I can’t speak for others, but I fully expect Democrats to enact things I don’t like. And I don’t expect sympathy from Trump voters. This isn’t personal, or shouldn’t be personal in that Americans are forced to choose from offerings that are most certainly not the best and the brightest. So people do what they need to do. I was not a Biden nor Trump voter. But if I were, I personally think it’s silly to say then that “you own Trump” or “you own Biden”. We vote for whom we believe to be the best candidate available, or if the pickings are unacceptable to us, then we vote for someone else. But we don’t own them. Most Americans, I bet, take their voting responsibilities seriously, and vote through the lens through which they view politics and the world around them. At the end of the day, I’m glad so many Americans count it important to have their vote counted.

    Dana (6995e0) — 11/25/2020 @ 3:10 pm

    I get this sentiment…I really do.

    I just couldn’t convince myself to not vote for GOP/Trump because I really, really don’t want to see Democrats enacts their policies. Democrat policies are far more destructive and far reaching than any “bad things” a Trump administration would’ve done.

    whembly (c30c83)

  23. Until the FBI interview, which broke protocol, Flynn did nothing illegal. That interview happened after a senior Obama/Biden administration official committed a felony by leaking classified info to WaPo to jumpstart the Flynn investigation (which was all but closed), and there’s no indication the “rule of law” types much care.

    beer ‘n pretzels (042d67)

  24. So Lyin’ Flynn joins the Oily North club.

    I want to see Flynn, his esteemed lawyer Powell and Crazy Gramps from Fox do a reality show on the forthcoming DonTV.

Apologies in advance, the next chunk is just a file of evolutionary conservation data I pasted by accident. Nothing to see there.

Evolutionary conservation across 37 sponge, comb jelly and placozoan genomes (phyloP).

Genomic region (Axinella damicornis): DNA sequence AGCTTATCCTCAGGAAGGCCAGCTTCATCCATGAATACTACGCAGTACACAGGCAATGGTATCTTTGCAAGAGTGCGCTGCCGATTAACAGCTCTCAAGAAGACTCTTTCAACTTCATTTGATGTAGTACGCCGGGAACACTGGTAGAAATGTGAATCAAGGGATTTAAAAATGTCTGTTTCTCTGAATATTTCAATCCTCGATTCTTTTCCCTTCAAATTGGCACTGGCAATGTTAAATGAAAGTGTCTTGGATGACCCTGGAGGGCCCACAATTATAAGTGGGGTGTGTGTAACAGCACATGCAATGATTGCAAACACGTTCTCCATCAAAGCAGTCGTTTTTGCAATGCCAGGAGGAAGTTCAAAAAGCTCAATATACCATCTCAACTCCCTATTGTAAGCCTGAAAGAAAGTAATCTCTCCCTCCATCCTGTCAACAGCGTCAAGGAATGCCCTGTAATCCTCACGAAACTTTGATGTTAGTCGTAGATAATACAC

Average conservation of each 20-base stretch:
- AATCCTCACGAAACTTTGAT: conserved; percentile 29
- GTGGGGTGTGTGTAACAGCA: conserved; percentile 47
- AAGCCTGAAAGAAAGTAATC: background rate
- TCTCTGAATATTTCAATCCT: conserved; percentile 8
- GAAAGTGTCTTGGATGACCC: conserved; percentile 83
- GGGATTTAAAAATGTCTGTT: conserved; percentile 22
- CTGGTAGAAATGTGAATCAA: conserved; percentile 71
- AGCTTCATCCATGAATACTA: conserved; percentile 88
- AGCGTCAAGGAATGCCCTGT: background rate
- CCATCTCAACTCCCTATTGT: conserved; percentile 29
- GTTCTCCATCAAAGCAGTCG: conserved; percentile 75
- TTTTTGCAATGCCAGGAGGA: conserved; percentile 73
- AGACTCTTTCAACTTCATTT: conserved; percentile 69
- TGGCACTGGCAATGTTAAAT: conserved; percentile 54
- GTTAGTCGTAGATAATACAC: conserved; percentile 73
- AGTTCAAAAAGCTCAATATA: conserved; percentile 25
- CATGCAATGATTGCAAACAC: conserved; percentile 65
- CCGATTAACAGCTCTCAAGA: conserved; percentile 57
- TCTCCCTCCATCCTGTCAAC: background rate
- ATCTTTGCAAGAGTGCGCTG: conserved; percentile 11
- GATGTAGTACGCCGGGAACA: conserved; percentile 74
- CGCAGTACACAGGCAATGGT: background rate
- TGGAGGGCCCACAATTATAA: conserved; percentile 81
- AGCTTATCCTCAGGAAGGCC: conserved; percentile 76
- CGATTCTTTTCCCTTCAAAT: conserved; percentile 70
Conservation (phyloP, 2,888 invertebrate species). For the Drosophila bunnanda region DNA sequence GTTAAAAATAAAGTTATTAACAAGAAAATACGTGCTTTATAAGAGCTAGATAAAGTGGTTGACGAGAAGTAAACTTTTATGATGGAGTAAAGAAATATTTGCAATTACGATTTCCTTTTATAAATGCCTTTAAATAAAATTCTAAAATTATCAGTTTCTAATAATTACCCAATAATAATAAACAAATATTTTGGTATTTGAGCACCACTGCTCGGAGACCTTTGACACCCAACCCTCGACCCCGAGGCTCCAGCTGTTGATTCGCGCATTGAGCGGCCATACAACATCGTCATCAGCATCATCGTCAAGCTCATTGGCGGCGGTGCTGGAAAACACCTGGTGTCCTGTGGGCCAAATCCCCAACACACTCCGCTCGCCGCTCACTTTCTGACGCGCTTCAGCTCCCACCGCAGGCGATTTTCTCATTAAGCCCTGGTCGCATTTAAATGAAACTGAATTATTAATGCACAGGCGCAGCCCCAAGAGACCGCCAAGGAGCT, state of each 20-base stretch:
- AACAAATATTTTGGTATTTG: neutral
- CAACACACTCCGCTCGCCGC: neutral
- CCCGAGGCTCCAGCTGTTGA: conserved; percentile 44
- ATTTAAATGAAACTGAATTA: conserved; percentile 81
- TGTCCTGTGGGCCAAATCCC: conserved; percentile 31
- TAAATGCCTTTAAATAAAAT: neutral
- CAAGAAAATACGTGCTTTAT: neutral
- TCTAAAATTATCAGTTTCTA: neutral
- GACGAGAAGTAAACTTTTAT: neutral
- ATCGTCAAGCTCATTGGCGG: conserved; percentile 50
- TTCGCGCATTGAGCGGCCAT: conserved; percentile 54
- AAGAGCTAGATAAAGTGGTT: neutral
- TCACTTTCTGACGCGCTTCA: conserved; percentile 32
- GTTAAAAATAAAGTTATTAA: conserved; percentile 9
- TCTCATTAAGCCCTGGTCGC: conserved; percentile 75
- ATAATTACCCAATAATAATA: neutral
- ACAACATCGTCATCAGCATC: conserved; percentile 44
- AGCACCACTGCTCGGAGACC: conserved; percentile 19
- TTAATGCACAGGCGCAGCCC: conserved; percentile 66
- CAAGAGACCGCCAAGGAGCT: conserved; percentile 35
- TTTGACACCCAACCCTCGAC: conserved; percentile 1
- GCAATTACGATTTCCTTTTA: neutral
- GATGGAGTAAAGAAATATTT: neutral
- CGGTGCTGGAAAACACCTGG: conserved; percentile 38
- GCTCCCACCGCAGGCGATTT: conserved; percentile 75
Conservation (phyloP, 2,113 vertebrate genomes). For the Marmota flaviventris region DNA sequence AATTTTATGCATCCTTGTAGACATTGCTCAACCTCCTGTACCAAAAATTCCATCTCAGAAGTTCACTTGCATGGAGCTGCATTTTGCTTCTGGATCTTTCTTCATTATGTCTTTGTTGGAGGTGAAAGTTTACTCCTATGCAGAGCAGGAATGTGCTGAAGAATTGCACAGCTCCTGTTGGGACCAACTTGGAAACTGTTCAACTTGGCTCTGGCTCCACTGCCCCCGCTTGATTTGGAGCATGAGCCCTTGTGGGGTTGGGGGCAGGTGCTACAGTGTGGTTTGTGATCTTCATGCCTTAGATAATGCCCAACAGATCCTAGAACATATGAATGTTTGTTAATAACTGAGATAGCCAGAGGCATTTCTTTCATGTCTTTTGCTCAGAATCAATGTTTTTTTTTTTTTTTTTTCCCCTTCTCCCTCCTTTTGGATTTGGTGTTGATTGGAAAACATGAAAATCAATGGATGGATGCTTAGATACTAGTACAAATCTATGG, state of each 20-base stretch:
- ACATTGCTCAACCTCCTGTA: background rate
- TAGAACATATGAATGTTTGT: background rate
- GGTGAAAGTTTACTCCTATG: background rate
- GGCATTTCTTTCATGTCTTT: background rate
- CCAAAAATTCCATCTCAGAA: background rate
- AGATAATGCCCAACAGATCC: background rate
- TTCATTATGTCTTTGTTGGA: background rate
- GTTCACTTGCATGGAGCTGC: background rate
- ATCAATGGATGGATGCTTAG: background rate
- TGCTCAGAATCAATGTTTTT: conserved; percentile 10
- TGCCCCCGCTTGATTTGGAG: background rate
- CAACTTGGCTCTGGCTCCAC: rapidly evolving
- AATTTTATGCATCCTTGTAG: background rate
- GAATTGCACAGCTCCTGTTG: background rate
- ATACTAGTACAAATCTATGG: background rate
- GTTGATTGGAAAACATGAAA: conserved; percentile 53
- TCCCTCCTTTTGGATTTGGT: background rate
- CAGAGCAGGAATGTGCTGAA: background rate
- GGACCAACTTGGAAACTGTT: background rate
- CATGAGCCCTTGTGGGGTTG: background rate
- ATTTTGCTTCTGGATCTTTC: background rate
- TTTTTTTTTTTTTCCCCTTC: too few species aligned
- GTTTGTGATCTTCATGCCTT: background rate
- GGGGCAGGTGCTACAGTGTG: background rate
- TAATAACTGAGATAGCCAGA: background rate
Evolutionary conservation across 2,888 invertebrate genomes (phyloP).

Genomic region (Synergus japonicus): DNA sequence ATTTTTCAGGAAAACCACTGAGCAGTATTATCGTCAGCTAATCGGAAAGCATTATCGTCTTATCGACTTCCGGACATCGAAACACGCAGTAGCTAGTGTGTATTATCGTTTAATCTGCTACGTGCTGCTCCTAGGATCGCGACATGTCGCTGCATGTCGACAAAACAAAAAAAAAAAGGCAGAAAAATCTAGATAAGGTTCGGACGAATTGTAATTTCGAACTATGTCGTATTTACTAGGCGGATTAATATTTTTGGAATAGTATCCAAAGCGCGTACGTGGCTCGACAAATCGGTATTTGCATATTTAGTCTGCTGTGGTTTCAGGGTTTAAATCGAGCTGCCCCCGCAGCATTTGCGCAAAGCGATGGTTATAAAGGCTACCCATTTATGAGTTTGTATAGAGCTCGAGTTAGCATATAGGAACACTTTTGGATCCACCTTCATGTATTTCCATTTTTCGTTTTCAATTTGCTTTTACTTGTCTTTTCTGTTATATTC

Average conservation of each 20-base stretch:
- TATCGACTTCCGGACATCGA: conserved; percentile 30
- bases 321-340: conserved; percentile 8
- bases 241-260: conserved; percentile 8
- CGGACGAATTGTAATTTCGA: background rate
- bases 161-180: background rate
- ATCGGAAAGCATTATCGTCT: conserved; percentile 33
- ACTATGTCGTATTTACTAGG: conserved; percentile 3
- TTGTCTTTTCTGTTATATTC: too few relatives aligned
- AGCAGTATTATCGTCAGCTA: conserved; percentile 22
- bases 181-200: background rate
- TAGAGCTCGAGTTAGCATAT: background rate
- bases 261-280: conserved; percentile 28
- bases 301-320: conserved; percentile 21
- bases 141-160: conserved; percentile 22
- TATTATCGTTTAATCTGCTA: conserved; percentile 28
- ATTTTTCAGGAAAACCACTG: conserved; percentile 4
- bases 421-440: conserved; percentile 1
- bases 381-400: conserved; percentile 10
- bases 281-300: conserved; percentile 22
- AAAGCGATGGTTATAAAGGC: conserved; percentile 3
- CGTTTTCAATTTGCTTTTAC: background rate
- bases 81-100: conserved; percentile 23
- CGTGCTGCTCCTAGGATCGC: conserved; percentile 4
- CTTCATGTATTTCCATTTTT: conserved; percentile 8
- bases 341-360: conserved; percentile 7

john (cd2753)

  25. @20

    Acceptance of the pardon is an admission of guilt. Mr Flynn pleaded guilty earlier because he couldn’t afford the huge legal fees and just wanted to get this [insert slang term for feces here] over.

    It’s cheaper for Mr Flynn to accept the pardon, including the ramifications that go with it, than continue to fight. I wish that he had gotten off when the Department of Justice tried to drop the charges, but one very biased federal judge kept things going. How the f(ornicate) can a judge keep a prosecution going when the prosecution wants to drop it is beyond me.

    The Dana in Kentucky (facd7c) — 11/25/2020 @ 3:16 pm

    Actually… it’s not.

    Pardons don’t require a confession or admission of guilt. Many people who profess innocence are pardoned.

    Now people can draw inferences. Lots of people will infer that only a guilty person needs a pardon. But that’s different than saying you must admit guilt.

    whembly (c30c83)

  26. Pardon’s don’t mean you’re guilty. I’m sure there’s a technical case out there where it was necessary to make that finding, but this is just common sense. If you were innocent, would you accept a pardon? Of course you would. Therefore a pardon doesn’t prove your guilt.

    Flynn was very well paid for his military service, and instead of being satisfied with that, he sold us out, trading on that inside knowledge and access. It’s really disgraceful and it’s not uncommon enough. I know he lied. I know the investigation was aggressive too, and to many that means Flynn lying is no big deal. I guess I just don’t understand that. When you’re a general you should do literally everything you can to make the US government more effective, make its intel investigations absolutely sound. You shouldn’t mislead or lie to the FBI. Even if they are trying too hard to figure out why Trump fired Comey over ‘that russian thing’.